The experience of pain involves multiple signals influenced by the biochemical pain pathways, cognition, emotions, environments, and behaviors.  Each of these pathways can reduce or increase the experience of pain.15  The experience of chronic pain is multi-dimensional, including physiological and existential suffering, such as questioning why I have to go through this  painful existence.17 It is not surprising then that studies have shown that prayer was either the primary or second most frequently used coping mechanism to deal with pain.15  The need for intervention in the spiritual or existential dimension of pain appears to be common across nationality, belief systems, and cultures.17-22 There is significant evidence documenting spiritual pain and its relationship to other forms of pain as well as the influence of spiritual distress and spiritual coping on the pain experience.23-25 Spiritual pain can be defined as pain deep in the soul. It is one dimension of what is now understood as the multi-dimensionality of pain. The National Comprehensive Cancer Network (NCCN) and National Consensus Project for Quality Palliative Care (NCP) have developed spiritual distress diagnosis (Table 1).8,26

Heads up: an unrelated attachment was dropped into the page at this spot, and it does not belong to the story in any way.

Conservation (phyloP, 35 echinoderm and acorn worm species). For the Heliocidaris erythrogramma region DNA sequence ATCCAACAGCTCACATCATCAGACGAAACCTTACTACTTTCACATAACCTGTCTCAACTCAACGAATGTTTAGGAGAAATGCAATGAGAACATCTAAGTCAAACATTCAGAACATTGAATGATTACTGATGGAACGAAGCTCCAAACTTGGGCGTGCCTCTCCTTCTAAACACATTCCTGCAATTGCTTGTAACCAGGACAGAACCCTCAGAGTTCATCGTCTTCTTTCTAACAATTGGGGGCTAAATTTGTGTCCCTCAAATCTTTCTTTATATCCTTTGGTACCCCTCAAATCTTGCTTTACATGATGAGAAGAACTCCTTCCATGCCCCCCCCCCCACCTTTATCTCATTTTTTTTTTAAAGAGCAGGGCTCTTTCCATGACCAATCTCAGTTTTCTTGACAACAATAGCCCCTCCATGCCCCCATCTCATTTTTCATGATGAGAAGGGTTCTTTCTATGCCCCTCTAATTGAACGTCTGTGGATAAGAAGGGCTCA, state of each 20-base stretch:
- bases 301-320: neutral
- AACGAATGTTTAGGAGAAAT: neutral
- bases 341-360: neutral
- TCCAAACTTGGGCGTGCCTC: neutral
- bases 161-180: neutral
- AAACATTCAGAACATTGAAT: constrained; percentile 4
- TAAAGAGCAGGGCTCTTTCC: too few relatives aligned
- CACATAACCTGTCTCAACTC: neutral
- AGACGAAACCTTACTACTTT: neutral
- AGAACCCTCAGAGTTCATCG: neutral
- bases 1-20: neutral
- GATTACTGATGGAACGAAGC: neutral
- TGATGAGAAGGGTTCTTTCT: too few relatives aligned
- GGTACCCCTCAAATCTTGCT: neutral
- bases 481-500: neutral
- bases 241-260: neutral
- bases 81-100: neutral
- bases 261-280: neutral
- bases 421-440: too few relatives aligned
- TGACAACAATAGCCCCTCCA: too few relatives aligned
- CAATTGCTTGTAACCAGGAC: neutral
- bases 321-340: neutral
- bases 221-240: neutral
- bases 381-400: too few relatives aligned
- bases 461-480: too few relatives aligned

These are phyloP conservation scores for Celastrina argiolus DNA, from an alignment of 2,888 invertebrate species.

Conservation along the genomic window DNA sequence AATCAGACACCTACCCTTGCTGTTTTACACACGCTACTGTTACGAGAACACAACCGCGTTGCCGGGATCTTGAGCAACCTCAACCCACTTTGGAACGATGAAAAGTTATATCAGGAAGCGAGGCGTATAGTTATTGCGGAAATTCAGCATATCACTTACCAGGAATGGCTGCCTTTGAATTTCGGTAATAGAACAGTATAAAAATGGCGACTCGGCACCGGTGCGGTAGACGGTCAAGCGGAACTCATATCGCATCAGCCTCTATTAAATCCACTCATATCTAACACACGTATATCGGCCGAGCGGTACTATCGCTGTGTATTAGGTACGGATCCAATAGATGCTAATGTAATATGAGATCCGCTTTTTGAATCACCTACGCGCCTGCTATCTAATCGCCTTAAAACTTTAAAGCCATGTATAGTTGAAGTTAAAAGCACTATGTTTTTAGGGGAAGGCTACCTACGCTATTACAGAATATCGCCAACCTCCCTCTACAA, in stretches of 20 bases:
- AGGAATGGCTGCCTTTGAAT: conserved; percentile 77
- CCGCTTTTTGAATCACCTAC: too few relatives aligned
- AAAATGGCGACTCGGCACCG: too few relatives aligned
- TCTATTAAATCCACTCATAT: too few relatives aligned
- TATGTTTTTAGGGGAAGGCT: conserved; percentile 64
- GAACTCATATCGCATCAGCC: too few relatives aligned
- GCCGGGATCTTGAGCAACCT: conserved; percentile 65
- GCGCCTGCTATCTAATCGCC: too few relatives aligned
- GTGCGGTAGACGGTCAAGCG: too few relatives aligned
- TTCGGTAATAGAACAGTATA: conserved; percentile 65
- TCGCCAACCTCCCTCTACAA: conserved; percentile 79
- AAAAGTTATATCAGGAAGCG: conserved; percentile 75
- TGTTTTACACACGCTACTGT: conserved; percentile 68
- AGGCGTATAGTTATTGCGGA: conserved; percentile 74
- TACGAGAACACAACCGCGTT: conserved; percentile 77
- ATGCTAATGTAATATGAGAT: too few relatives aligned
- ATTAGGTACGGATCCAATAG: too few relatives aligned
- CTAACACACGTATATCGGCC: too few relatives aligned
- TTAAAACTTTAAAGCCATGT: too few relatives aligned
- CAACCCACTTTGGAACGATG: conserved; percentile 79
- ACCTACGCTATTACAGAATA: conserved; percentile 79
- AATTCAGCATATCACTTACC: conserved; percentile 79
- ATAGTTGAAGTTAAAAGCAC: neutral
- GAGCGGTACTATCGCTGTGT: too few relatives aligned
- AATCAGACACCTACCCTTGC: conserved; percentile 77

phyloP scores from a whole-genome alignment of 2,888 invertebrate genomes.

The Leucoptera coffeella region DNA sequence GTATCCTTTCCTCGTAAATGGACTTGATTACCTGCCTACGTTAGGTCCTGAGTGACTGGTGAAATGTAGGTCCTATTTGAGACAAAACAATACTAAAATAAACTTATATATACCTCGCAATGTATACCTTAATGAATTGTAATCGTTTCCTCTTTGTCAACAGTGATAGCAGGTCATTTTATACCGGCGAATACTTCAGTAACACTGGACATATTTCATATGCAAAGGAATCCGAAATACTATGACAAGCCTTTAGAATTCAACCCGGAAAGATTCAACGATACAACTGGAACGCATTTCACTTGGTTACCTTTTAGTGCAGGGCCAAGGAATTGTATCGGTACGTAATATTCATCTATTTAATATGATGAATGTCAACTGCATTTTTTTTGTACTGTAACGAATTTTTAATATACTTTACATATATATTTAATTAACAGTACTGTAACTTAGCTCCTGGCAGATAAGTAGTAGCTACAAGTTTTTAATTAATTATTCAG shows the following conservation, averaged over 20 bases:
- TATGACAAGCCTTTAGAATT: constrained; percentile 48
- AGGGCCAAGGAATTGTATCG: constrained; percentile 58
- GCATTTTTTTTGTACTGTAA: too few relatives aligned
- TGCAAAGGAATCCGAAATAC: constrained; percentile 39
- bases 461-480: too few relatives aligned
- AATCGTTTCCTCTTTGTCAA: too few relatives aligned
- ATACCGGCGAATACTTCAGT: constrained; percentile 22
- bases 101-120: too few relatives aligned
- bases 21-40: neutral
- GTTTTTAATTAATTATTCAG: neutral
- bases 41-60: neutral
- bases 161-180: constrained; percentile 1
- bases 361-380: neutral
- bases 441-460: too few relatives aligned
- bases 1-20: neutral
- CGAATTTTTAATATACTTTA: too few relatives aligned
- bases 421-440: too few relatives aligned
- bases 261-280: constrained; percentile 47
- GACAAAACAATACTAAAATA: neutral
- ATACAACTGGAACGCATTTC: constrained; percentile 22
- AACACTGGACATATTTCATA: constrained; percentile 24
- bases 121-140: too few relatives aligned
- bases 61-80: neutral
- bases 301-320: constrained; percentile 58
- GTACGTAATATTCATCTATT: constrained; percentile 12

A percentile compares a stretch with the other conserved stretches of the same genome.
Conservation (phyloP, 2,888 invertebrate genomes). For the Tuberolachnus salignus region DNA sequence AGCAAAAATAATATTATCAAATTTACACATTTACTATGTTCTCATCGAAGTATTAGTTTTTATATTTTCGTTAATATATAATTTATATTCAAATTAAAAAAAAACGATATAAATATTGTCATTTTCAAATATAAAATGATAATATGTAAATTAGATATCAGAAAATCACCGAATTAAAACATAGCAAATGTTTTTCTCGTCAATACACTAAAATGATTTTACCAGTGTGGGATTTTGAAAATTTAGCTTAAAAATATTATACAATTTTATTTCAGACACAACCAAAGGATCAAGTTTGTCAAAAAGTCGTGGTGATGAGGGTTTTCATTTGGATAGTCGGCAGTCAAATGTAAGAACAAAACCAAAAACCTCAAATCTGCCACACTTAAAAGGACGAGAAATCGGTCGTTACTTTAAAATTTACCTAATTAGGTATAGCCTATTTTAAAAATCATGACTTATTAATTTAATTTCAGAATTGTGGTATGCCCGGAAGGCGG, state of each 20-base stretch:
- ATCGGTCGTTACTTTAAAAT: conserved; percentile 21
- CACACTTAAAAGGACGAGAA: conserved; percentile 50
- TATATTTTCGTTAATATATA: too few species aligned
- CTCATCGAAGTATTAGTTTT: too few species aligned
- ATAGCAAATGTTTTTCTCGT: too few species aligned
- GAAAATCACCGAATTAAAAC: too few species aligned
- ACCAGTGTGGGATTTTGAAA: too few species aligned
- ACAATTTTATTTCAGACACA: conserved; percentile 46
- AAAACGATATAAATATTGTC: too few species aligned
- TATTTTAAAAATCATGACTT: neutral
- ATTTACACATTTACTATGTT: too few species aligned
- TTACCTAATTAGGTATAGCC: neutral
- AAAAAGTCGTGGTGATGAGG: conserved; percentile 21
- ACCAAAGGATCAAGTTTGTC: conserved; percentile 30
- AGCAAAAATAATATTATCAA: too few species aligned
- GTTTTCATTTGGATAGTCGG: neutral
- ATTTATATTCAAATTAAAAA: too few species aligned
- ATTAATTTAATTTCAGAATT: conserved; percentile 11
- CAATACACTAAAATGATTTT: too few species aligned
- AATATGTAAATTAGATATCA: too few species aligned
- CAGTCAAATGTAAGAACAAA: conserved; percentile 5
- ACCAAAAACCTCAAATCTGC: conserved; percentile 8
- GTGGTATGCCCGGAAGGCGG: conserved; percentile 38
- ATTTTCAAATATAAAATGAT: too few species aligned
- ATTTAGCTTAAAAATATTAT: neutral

Recommendations are for attending to all dimensions of patient’s distress and wellness including spiritual distress and wellness.2,27 Therefore comprehensive care requires the evaluation, assessment, and inclusion of spiritual care in the plan of care. The consensus-based guidelines have agreed that all healthcare practitioners should be involved in spiritual care.28,29